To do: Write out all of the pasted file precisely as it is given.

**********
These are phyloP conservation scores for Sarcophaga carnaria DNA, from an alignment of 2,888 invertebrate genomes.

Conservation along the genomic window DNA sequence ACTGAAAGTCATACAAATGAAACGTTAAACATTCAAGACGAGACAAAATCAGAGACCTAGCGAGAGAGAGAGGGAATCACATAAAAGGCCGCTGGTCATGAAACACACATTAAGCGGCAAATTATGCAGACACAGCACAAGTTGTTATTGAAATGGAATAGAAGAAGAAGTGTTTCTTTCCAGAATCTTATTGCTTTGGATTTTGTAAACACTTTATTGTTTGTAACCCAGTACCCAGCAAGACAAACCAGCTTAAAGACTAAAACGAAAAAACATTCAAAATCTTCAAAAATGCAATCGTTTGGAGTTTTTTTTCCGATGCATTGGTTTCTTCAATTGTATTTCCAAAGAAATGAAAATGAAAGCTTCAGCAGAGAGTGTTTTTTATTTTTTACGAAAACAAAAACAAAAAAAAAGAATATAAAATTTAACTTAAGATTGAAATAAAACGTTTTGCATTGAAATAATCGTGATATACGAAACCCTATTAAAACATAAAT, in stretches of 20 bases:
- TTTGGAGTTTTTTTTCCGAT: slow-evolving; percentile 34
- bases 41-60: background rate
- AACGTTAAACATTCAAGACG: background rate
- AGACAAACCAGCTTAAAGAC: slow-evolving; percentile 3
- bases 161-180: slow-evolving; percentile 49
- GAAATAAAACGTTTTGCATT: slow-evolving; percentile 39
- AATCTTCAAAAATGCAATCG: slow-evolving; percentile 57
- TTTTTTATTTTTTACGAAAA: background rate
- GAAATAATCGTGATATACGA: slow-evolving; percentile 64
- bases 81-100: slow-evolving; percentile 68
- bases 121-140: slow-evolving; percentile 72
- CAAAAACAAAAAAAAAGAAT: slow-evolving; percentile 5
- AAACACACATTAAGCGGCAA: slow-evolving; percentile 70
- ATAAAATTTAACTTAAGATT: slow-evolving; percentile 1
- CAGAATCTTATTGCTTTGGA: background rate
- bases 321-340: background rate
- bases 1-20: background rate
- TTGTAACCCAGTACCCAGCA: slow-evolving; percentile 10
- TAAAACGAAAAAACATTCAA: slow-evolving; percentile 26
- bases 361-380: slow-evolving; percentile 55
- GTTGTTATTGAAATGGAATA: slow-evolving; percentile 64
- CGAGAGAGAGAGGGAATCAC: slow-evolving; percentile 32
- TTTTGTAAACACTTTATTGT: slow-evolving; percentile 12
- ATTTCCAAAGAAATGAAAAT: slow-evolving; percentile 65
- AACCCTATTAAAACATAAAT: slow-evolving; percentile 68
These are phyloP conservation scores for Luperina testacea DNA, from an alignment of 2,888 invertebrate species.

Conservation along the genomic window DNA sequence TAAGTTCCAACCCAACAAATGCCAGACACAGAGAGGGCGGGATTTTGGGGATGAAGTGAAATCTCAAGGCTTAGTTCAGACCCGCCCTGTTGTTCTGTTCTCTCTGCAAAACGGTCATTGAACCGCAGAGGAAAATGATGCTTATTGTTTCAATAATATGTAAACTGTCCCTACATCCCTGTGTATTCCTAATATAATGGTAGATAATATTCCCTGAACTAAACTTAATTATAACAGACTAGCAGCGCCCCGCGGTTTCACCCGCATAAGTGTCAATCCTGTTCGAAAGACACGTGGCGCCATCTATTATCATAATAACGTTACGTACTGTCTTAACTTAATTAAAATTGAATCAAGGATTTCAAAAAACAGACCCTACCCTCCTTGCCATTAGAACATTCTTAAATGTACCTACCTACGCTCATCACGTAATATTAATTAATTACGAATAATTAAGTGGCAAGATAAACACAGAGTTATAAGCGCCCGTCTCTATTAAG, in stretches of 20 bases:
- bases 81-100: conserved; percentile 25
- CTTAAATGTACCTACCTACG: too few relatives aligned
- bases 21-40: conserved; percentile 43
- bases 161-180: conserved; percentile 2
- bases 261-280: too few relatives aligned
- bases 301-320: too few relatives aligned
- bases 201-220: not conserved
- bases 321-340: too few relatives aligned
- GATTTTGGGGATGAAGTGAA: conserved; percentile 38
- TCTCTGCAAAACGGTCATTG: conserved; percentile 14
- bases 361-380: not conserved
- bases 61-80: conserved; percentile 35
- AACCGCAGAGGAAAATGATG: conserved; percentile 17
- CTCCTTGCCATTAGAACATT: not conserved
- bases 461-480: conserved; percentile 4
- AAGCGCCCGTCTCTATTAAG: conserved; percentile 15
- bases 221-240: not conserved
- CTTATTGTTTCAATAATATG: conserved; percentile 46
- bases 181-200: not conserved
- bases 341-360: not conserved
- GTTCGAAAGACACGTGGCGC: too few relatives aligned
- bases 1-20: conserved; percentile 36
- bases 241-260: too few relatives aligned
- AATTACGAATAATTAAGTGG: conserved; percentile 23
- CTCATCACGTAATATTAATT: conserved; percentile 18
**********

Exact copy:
These are phyloP conservation scores for Sarcophaga carnaria DNA, from an alignment of 2,888 invertebrate genomes.

Conservation along the genomic window DNA sequence ACTGAAAGTCATACAAATGAAACGTTAAACATTCAAGACGAGACAAAATCAGAGACCTAGCGAGAGAGAGAGGGAATCACATAAAAGGCCGCTGGTCATGAAACACACATTAAGCGGCAAATTATGCAGACACAGCACAAGTTGTTATTGAAATGGAATAGAAGAAGAAGTGTTTCTTTCCAGAATCTTATTGCTTTGGATTTTGTAAACACTTTATTGTTTGTAACCCAGTACCCAGCAAGACAAACCAGCTTAAAGACTAAAACGAAAAAACATTCAAAATCTTCAAAAATGCAATCGTTTGGAGTTTTTTTTCCGATGCATTGGTTTCTTCAATTGTATTTCCAAAGAAATGAAAATGAAAGCTTCAGCAGAGAGTGTTTTTTATTTTTTACGAAAACAAAAACAAAAAAAAAGAATATAAAATTTAACTTAAGATTGAAATAAAACGTTTTGCATTGAAATAATCGTGATATACGAAACCCTATTAAAACATAAAT, in stretches of 20 bases:
- TTTGGAGTTTTTTTTCCGAT: slow-evolving; percentile 34
- bases 41-60: background rate
- AACGTTAAACATTCAAGACG: background rate
- AGACAAACCAGCTTAAAGAC: slow-evolving; percentile 3
- bases 161-180: slow-evolving; percentile 49
- GAAATAAAACGTTTTGCATT: slow-evolving; percentile 39
- AATCTTCAAAAATGCAATCG: slow-evolving; percentile 57
- TTTTTTATTTTTTACGAAAA: background rate
- GAAATAATCGTGATATACGA: slow-evolving; percentile 64
- bases 81-100: slow-evolving; percentile 68
- bases 121-140: slow-evolving; percentile 72
- CAAAAACAAAAAAAAAGAAT: slow-evolving; percentile 5
- AAACACACATTAAGCGGCAA: slow-evolving; percentile 70
- ATAAAATTTAACTTAAGATT: slow-evolving; percentile 1
- CAGAATCTTATTGCTTTGGA: background rate
- bases 321-340: background rate
- bases 1-20: background rate
- TTGTAACCCAGTACCCAGCA: slow-evolving; percentile 10
- TAAAACGAAAAAACATTCAA: slow-evolving; percentile 26
- bases 361-380: slow-evolving; percentile 55
- GTTGTTATTGAAATGGAATA: slow-evolving; percentile 64
- CGAGAGAGAGAGGGAATCAC: slow-evolving; percentile 32
- TTTTGTAAACACTTTATTGT: slow-evolving; percentile 12
- ATTTCCAAAGAAATGAAAAT: slow-evolving; percentile 65
- AACCCTATTAAAACATAAAT: slow-evolving; percentile 68
These are phyloP conservation scores for Luperina testacea DNA, from an alignment of 2,888 invertebrate species.

Conservation along the genomic window DNA sequence TAAGTTCCAACCCAACAAATGCCAGACACAGAGAGGGCGGGATTTTGGGGATGAAGTGAAATCTCAAGGCTTAGTTCAGACCCGCCCTGTTGTTCTGTTCTCTCTGCAAAACGGTCATTGAACCGCAGAGGAAAATGATGCTTATTGTTTCAATAATATGTAAACTGTCCCTACATCCCTGTGTATTCCTAATATAATGGTAGATAATATTCCCTGAACTAAACTTAATTATAACAGACTAGCAGCGCCCCGCGGTTTCACCCGCATAAGTGTCAATCCTGTTCGAAAGACACGTGGCGCCATCTATTATCATAATAACGTTACGTACTGTCTTAACTTAATTAAAATTGAATCAAGGATTTCAAAAAACAGACCCTACCCTCCTTGCCATTAGAACATTCTTAAATGTACCTACCTACGCTCATCACGTAATATTAATTAATTACGAATAATTAAGTGGCAAGATAAACACAGAGTTATAAGCGCCCGTCTCTATTAAG, in stretches of 20 bases:
- bases 81-100: conserved; percentile 25
- CTTAAATGTACCTACCTACG: too few relatives aligned
- bases 21-40: conserved; percentile 43
- bases 161-180: conserved; percentile 2
- bases 261-280: too few relatives aligned
- bases 301-320: too few relatives aligned
- bases 201-220: not conserved
- bases 321-340: too few relatives aligned
- GATTTTGGGGATGAAGTGAA: conserved; percentile 38
- TCTCTGCAAAACGGTCATTG: conserved; percentile 14
- bases 361-380: not conserved
- bases 61-80: conserved; percentile 35
- AACCGCAGAGGAAAATGATG: conserved; percentile 17
- CTCCTTGCCATTAGAACATT: not conserved
- bases 461-480: conserved; percentile 4
- AAGCGCCCGTCTCTATTAAG: conserved; percentile 15
- bases 221-240: not conserved
- CTTATTGTTTCAATAATATG: conserved; percentile 46
- bases 181-200: not conserved
- bases 341-360: not conserved
- GTTCGAAAGACACGTGGCGC: too few relatives aligned
- bases 1-20: conserved; percentile 36
- bases 241-260: too few relatives aligned
- AATTACGAATAATTAAGTGG: conserved; percentile 23
- CTCATCACGTAATATTAATT: conserved; percentile 18